People like to frame governing philosophies in a classic reductio ad absurdum choice between “guns or butter.”  In Washington DC, that has changed to guns or pork.  The Washington Times reports that Congress diverted $2.6 billion in defense funding away from war priorities such as ammunition and fuel in order to fund pet projects through the earmark process:

Senators diverted $2.6 billion in funds in a defense spending bill to pet projects largely at the expense of accounts that pay for fuel, ammunition and training for U.S. troops, including those fighting wars in Iraq and Afghanistan, according to an analysis.

Among the 778 such projects, known as earmarks, packed into the bill: $25 million for a new World War II museum at the University of New Orleans and $20 million to launch an educational institute named after the late Sen. Edward M. Kennedy, Massachusetts Democrat.

While earmarks are hardly new in Washington, “in 30 years on Capitol Hill, I never saw Congress mangle the defense budget as badly as this year,” said Winslow Wheeler, a former Senate staffer who worked on defense funding and oversight for both Republicans and Democrats. He is now a senior fellow at the Center for Defense Information, an independent research organization.

Sen. Tom Coburn, Oklahoma Republican, called the transfer of funds from Pentagon operations and maintenance “a disgrace.”

“The Senate is putting favorable headlines back home above our men and women fighting on the front lines,” he said in a statement.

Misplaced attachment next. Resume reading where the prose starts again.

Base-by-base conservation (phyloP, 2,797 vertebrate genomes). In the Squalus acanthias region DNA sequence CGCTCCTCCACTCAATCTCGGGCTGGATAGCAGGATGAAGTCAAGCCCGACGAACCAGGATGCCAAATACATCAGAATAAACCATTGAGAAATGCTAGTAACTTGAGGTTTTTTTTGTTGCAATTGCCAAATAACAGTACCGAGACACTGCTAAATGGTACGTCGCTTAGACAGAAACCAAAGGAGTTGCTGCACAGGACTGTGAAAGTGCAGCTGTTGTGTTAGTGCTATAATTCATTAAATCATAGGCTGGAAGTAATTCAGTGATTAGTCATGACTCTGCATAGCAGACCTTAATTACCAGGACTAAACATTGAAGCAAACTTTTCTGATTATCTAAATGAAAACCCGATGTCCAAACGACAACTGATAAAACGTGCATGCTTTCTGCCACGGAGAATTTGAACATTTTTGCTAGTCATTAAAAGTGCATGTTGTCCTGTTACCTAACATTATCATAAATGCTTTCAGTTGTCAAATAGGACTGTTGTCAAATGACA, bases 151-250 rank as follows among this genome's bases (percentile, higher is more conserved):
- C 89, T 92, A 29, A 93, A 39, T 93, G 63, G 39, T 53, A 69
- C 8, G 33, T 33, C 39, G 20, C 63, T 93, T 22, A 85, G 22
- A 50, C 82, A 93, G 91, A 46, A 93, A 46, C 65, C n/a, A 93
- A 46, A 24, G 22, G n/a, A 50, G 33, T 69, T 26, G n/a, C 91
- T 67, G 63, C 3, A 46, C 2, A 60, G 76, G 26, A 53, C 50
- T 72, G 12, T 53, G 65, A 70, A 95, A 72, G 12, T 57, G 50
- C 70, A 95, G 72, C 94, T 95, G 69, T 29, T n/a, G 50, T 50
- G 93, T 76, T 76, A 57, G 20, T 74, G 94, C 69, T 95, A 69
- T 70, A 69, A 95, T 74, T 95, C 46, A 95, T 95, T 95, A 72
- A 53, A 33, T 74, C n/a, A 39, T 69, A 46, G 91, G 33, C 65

Like most well-worn memes, the “guns or butter” does provide some usefulness in determining gut-level priorities.  However, the “butter” argument presumes that the Congress making those decisions eschews the need for guns in the first place.  Once hostilities have been initiated, Congress has a responsibility to either resource the troops properly or conclude hostilities.

As Coburn says, this is a disgrace.  The operations and maintenance accounts are not the piggy bank of porkers, who have access to a wide variety of other funding for their corrupt practices.  It funds necessary replacement procurement for our military, which is critical in time of war.

What projects do this Congress believe are more important than that?

  • $20 million for a Maui Space Surveillance System – Senator Daniel Inouye.  (Perhaps the Moon may counterattack soon!)
  • $25 million for the Hawaii Federal Health Care Network – Inouye again.  Hey, shouldn’t that come from Health and Human Services rather than Defense?
  • $20 million for Humvee maintenance – Sponsored by Olympia Snowe and Susan Collins, this actually sounds like a war priority, until you find out that the Humvees in question are all in Maine.

There are 778 pork line items in the Defense appropriation.  Recall when Obama said he would insist on ending the practice of pork-barrel allocations during the presidential campaign?  He has a perfect opportunity to make good on that promise with a veto and a demand for a pork-free Defense appropriation.  Don’t hold your breath waiting for that Hope and Change, though.